When I was a lad the only quotient anyone ever mentioned was IQ, the Intelligence Quotient. Then a few years ago the Emotional Intelligence or EQ was invented in an effort to explain why gregarious dullards often achieve better life success than socially inept geniuses. Now there is another one to contend with, the Body Awareness Quotient or BQ. I first read of this new quotient a few months ago in New Scientist and was amazed to learn that some people have such a low BQ they aren’t even aware of the beating of their own heart.
The concept popped into my mind a couple of weeks ago on the walk in to Kinbreack bothy, during which I was aware of not only my heartbeat but also a slight headache and mild nausea, the physiological effects of carrying an outrageously heavy bag. On describing these symptoms to my companions I found I was not alone: we were all similarly affected by our burdens. None of us actually weighed our bags, but I’d estimate they were in the 25 – 30 kg range. This may seem outrageous, but it’s actually close to the minimum weight for a pack containing all the essentials for a winter weekend: axe and crampons, sleeping gear, a 12 pack of lager, 5 kg of coal and provisions that included a nice slab of 28-day hung sirloin.
After all, who in their right mind would skimp on the essentials when a cursory glance at the map had given the impression of an easy walk-in of only about 5 km? Well the 5 km was more like 8 km, including an exceedingly rough ascent to 450 m, where we picked up a boggy Argo track of pulverised peat. Thankfully the peat-mush was mostly frozen; a few comedy slips were a small price to pay for being spared repeated knee-deep immersions.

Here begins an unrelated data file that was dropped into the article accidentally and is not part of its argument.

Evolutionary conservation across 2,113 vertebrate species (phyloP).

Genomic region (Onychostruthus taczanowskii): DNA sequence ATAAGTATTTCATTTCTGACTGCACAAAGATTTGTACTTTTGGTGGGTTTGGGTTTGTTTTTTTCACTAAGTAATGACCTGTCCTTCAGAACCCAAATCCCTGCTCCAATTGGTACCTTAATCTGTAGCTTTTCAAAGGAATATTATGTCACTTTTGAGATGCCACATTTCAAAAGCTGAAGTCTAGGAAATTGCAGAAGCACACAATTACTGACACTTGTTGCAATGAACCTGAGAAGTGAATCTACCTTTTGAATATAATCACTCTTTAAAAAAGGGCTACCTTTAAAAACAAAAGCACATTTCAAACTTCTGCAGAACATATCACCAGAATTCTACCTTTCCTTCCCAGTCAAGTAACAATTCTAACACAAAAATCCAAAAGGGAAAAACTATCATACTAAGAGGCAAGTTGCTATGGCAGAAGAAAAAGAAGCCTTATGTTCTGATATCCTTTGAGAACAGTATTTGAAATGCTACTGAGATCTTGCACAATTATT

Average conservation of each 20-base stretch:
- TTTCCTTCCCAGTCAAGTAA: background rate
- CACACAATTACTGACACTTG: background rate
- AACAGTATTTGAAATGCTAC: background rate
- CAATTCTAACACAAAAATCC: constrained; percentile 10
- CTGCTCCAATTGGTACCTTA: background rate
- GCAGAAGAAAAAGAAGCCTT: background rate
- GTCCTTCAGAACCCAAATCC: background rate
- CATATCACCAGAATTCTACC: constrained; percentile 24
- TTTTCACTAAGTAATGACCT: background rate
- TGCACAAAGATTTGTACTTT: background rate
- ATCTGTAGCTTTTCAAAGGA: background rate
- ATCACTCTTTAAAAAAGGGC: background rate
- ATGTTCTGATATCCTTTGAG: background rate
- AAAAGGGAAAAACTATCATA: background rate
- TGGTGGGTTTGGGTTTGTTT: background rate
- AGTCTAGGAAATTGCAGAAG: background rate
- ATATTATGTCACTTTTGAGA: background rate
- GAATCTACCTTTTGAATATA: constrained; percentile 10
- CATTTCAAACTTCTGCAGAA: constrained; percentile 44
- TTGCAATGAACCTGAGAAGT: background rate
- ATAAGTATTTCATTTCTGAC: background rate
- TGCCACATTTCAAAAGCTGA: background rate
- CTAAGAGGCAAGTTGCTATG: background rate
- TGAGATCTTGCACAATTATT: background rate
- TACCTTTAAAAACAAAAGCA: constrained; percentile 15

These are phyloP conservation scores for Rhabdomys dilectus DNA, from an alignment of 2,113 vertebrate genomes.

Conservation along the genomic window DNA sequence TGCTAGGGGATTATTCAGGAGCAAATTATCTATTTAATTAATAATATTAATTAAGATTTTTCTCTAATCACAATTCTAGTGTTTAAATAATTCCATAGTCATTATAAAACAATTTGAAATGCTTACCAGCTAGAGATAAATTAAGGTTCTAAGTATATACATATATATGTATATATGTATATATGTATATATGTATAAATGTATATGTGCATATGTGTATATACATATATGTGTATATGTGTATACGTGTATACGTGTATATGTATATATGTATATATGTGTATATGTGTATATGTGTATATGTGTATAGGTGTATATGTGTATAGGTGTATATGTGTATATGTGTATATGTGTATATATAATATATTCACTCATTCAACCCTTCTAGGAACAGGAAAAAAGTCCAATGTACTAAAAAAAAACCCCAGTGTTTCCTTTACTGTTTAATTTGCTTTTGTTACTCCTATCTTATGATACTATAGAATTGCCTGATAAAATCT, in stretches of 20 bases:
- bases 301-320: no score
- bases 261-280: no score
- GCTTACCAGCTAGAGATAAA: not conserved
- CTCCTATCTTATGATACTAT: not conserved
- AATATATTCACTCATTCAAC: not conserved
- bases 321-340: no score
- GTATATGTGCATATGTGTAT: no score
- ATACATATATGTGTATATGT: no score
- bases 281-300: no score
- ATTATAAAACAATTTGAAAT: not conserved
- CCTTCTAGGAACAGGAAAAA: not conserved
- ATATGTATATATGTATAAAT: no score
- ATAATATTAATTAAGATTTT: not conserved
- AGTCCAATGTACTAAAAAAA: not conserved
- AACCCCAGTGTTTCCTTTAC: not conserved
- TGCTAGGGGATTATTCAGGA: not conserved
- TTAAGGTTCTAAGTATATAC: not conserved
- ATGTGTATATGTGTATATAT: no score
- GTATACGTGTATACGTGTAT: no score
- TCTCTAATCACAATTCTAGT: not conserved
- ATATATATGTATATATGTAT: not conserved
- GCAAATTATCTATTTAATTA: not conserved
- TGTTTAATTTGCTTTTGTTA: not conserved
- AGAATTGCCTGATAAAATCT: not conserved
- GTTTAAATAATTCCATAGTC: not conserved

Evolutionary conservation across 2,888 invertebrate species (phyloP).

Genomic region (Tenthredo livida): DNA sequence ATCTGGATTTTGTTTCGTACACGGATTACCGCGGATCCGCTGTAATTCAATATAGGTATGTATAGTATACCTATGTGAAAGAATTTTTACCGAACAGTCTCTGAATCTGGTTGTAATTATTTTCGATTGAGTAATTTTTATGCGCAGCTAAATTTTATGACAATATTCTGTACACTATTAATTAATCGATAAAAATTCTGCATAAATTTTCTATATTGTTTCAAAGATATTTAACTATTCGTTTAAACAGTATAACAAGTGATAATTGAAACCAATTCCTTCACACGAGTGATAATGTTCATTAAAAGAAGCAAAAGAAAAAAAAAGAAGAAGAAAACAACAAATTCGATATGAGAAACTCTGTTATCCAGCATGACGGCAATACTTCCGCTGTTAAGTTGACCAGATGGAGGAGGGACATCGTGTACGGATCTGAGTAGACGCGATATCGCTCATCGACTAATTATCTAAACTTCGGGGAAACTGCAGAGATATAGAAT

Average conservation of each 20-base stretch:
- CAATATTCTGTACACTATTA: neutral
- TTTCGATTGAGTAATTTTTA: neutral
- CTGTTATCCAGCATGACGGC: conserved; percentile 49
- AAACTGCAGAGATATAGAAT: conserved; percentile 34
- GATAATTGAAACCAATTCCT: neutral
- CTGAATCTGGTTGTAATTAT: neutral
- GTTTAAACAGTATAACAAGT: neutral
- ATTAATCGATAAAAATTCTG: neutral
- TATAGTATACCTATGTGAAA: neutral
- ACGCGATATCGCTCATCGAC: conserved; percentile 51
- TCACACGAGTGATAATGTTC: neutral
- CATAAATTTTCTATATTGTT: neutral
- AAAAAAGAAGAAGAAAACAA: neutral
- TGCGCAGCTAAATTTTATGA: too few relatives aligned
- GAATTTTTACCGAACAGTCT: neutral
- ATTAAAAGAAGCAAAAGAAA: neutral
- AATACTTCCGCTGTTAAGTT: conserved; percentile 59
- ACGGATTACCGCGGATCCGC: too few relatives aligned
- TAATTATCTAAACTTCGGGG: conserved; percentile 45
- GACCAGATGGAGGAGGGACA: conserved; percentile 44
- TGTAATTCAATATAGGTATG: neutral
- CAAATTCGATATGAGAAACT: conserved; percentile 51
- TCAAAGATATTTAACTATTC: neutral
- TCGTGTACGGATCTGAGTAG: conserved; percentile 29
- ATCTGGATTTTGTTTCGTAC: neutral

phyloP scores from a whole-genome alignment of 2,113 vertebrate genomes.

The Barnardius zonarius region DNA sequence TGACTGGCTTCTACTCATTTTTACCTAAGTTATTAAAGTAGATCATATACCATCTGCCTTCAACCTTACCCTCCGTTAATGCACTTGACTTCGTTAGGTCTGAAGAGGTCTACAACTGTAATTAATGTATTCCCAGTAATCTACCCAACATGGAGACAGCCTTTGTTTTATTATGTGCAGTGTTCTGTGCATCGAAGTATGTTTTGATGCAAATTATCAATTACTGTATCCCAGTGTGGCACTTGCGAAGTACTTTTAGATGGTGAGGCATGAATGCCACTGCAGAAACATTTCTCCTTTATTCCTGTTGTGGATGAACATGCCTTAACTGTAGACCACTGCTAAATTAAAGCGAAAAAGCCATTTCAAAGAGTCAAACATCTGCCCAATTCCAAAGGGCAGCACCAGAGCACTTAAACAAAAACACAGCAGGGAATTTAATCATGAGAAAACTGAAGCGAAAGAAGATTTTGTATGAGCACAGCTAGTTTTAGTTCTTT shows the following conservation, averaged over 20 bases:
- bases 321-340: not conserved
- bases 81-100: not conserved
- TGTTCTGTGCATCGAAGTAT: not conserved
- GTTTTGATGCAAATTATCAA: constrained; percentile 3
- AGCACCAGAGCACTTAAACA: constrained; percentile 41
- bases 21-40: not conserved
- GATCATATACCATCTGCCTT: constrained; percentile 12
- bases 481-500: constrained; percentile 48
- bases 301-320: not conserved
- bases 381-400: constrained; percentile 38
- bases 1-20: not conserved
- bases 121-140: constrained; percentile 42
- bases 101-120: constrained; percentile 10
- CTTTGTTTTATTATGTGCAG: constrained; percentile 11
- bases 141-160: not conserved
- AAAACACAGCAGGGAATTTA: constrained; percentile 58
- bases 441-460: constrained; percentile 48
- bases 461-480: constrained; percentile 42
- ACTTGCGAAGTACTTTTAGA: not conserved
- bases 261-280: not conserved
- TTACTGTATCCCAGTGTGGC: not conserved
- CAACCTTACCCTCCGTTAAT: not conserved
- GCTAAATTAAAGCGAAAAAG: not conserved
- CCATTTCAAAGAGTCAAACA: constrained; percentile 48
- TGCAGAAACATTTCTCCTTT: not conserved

The weather was benign, a constant, soaking drizzle, the march was arduous enough to be satisfying but not long enough to cause any real distress or lasting damage. A mere three hours of discomfort was a small price to pay in order to reap the rewards of two nights of bothy life, sitting round the fire, drinking beer and eating steak in the company of farty men.
One of the great pleasures of a night approach comes the next morning when daylight reveals the surroundings. The approach was an order of magnitude easier than that to Maol Bhuidhe, but the quality of Kinbreack’s situation is comparable. Indeed I found the particularities of its location, the general layout of the surrounding terrain, to be uncannily like that of Maol Bhuidhe, though Maol Bhuidhe has the edge in terms of topographic aesthetics of both mountains and moraines and in having a scenic loch in front.
This compleats my first round of the Knoydart bothies. I look forward to starting my second.